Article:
$16 billion in the first phase of building a national logistics
business, a unit of Alibaba to be chaired by Ma. Alibaba
declined to comment for this article.
Alibaba's efforts to update logistics in China haven't gone
unnoticed. U.S. e-commerce company ShopRunner, a rival to
Amazon, will use Alibaba's domestic logistics network when it
launches in China later this year.
JD.com Inc, ranked second behind Alibaba in China
e-commerce if a long way behind, is also investing. In a filing
for its own U.S. listing worth up to $1.7 billion, it said it
plans to spend up to $1.2 billion over the next three years to
buy land and vehicles and build warehouses for its logistics
Since the beginning of 2013, around $22 billion has been
earmarked by buyout firms, including Blackstone and Carlyle, and
private companies to buy land and build new warehouses in China.
That is just a fraction of what the logistics industry
expects will be needed to keep pace with the country's consumer
Beijing has also made a modern supply chain a priority as it
looks to build a consumer-driven economy. The warehouse building
boom has lured not just buyout firms such as Carlyle, China's
Hopu Investment Management and RRJ Capital, but specialist
international companies like GLP, Goodman Group and
Prologis Inc are already sinking money into building
large warehouses in China.
The sector is also attractive to investors seeking a proxy
for e-commerce industries, while real estate developers such as
China Vanke Co Ltd are diversifying into warehousing
as a hedge against a faltering residential property market.
"China's warehouse and logistics providers are trading at
favourable valuations. In China, logistics space per capita is
only 1/12th of that in the U.S. and providers stand to benefit
as e-commerce expands," said Tony Hsu, a portfolio manager at
hedge fund Dalton Investments.
So far this year, GLP has built 280 warehouses in China,
creating around two million square metres of floorspace, at a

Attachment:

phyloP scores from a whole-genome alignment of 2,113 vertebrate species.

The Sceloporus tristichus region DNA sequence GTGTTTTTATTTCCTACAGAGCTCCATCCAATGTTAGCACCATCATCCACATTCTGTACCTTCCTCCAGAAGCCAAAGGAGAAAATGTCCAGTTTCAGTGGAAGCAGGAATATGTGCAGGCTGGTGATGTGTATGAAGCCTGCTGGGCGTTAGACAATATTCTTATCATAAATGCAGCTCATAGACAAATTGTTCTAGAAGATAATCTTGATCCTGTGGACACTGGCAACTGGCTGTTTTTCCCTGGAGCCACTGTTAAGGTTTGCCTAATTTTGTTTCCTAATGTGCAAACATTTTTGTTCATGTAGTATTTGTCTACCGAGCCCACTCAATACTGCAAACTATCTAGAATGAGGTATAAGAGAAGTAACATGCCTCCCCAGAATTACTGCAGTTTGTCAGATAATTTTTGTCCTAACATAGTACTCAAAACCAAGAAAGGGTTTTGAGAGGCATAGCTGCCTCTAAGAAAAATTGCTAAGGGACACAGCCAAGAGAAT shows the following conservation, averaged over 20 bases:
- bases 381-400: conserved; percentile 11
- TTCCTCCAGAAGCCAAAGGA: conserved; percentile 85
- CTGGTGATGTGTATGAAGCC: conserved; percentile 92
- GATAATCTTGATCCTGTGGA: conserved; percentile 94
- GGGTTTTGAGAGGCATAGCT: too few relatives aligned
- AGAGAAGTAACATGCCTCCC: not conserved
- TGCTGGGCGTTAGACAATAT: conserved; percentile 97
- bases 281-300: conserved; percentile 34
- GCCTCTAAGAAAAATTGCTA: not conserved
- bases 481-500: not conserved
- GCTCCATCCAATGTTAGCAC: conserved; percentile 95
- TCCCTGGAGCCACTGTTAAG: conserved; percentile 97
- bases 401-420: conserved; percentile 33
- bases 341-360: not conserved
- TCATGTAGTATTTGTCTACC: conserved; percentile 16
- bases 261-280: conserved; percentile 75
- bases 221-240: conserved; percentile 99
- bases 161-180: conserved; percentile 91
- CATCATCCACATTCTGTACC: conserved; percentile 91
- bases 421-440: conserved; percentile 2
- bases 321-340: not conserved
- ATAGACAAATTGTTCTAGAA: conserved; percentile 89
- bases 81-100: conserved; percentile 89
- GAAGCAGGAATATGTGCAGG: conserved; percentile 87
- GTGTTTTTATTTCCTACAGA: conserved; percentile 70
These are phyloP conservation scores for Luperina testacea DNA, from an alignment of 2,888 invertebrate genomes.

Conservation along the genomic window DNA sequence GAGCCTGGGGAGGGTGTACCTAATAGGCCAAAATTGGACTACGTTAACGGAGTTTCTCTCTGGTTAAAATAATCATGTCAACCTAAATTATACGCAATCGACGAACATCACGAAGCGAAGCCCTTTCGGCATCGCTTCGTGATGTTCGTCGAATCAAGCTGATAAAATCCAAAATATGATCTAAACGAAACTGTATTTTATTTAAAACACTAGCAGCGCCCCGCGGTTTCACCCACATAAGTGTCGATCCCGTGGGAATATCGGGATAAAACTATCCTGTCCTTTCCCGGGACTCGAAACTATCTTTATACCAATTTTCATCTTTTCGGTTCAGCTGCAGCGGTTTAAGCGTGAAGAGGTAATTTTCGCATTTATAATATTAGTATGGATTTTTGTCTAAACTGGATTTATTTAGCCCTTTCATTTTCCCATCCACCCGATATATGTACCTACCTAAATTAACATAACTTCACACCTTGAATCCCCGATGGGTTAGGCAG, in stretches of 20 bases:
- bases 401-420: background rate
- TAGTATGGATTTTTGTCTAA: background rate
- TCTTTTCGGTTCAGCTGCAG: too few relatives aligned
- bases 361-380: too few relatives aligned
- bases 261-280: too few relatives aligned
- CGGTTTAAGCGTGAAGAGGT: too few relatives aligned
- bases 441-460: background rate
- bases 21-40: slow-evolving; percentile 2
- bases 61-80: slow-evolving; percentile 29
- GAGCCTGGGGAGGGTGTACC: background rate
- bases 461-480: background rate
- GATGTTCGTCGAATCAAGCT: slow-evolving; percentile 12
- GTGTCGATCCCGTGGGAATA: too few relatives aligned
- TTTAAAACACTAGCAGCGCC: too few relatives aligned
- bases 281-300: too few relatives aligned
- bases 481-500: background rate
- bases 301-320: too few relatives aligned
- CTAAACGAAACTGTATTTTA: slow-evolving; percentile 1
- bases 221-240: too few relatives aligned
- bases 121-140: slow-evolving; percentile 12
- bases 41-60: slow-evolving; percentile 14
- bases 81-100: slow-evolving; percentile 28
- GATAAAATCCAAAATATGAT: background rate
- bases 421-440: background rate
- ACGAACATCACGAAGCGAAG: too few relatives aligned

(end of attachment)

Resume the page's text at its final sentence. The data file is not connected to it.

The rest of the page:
cost of $1.2 billion. That represents a cost of $600 a square
metre, a figure the firm estimates will rise 6 percent each year
to hit around $1,357 in 2029.
Blackstone, Asia's largest private equity real estate
investor, said it is in talks with several China real estate
developers as it eyes the warehouse sector. Carlyle declined to
"Usually in China what we see is oversupply," Chris Heady,
Blackstone's head of Asia real estate said. "This is a highly
unusual situation where there is a lack of supply, and every
time a new facility opens up the space just flies off the
shelf," he added.
While Beijing is backing a revamp of the country's supply
chain that should mean new business opportunities, foreign firms
face some resistance from local governments with other ambitions
in mind. Warehouses don't bring in as much tax revenue for a
municipality, nor create as many jobs as a factory or shopping
"In the West, whoever stumps up the money gets the
opportunity, but here it's heavily regulated so logistics
companies are competing with manufacturing firms," JLL's Ross
While Chinese e-commerce firms like Alibaba already have
political clout, foreign investors are teaming with influential
local partners to help them buy land.
GLP, for instance, linked up with politically connected deal
maker Fang Fenglei's Hopu for a $2.5 billion deal earlier this
year, which also included Bank of China. Since signing that
deal, GLP has also established partnerships with China's largest
food and agricultural products supplier COFCO and
logistics company Sinotrans.
(Reporting by Stephen Aldred and Clare Jim; Additional
reporting by Nishant Kumar, Paul Carsten and Yimou Lee; Editing
by Denny Thomas and Kenneth Maxwell)